Journalists aboard a flight from Moscow to Havana were disappointed to find that NSA whistleblower Edward Snowden was not aboard, despite reports that he had checked in on the flight, ostensibly en route to Ecuador or Venezuela. In fact no one has even confirmed seeing Snowden in Moscow, where he should be confined because he lacks a Russian Visa. We know thus far that Snowden has requested asylum in both Venezuela and Ecuador, and the Ecuadoran Foreign Minister Ricardo Patiño has publicly indicated that the country might honor the request. We know that on Sunday Snowden left Hong Kong headed for Moscow.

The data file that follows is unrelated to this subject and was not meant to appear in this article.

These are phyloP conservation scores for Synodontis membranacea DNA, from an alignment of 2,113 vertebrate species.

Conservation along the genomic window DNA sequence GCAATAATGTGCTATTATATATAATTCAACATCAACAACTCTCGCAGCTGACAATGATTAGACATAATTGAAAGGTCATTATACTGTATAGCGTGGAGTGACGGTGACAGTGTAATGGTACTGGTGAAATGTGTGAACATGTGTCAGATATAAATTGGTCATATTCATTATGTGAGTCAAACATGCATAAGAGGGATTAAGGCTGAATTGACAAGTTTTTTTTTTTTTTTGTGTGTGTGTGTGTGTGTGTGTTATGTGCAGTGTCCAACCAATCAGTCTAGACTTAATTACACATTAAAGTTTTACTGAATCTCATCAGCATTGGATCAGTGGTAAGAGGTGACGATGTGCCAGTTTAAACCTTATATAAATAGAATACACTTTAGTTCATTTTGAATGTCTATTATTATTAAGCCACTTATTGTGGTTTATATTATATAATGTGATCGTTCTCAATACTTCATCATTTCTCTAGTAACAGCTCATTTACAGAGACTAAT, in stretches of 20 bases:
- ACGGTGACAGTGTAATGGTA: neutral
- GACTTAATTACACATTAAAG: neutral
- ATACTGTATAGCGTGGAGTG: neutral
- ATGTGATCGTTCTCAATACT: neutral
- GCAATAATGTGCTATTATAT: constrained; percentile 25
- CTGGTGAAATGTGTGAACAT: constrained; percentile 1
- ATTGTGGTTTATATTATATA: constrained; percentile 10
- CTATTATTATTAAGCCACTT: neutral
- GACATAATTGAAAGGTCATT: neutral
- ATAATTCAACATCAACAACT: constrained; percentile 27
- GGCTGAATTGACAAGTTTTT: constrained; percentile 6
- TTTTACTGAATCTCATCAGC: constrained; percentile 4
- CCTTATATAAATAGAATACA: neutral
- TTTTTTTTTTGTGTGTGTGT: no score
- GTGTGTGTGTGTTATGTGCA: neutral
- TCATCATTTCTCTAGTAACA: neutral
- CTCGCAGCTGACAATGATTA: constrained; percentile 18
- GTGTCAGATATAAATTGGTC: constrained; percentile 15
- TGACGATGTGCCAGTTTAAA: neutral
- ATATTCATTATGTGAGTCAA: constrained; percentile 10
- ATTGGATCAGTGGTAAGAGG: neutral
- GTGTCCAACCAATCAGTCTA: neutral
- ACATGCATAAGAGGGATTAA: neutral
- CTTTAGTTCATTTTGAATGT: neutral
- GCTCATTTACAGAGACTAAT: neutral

At this point Russian officials are resisting White House pressure to arrest Snowden and help the U.S. bring him home to face charges of espionage. U.S. Secretary of State John Kerry is livid over Russia’s lack of cooperation, as well as how Hong Kong allowed Snowden to leave freely rather than cooperating with the White House’s formal extradition request.
So where is Snowden headed, and does the U.S. have any power to stop him?
Ken Dilanian, Intelligence and national security reporter for Los Angeles Times in Washington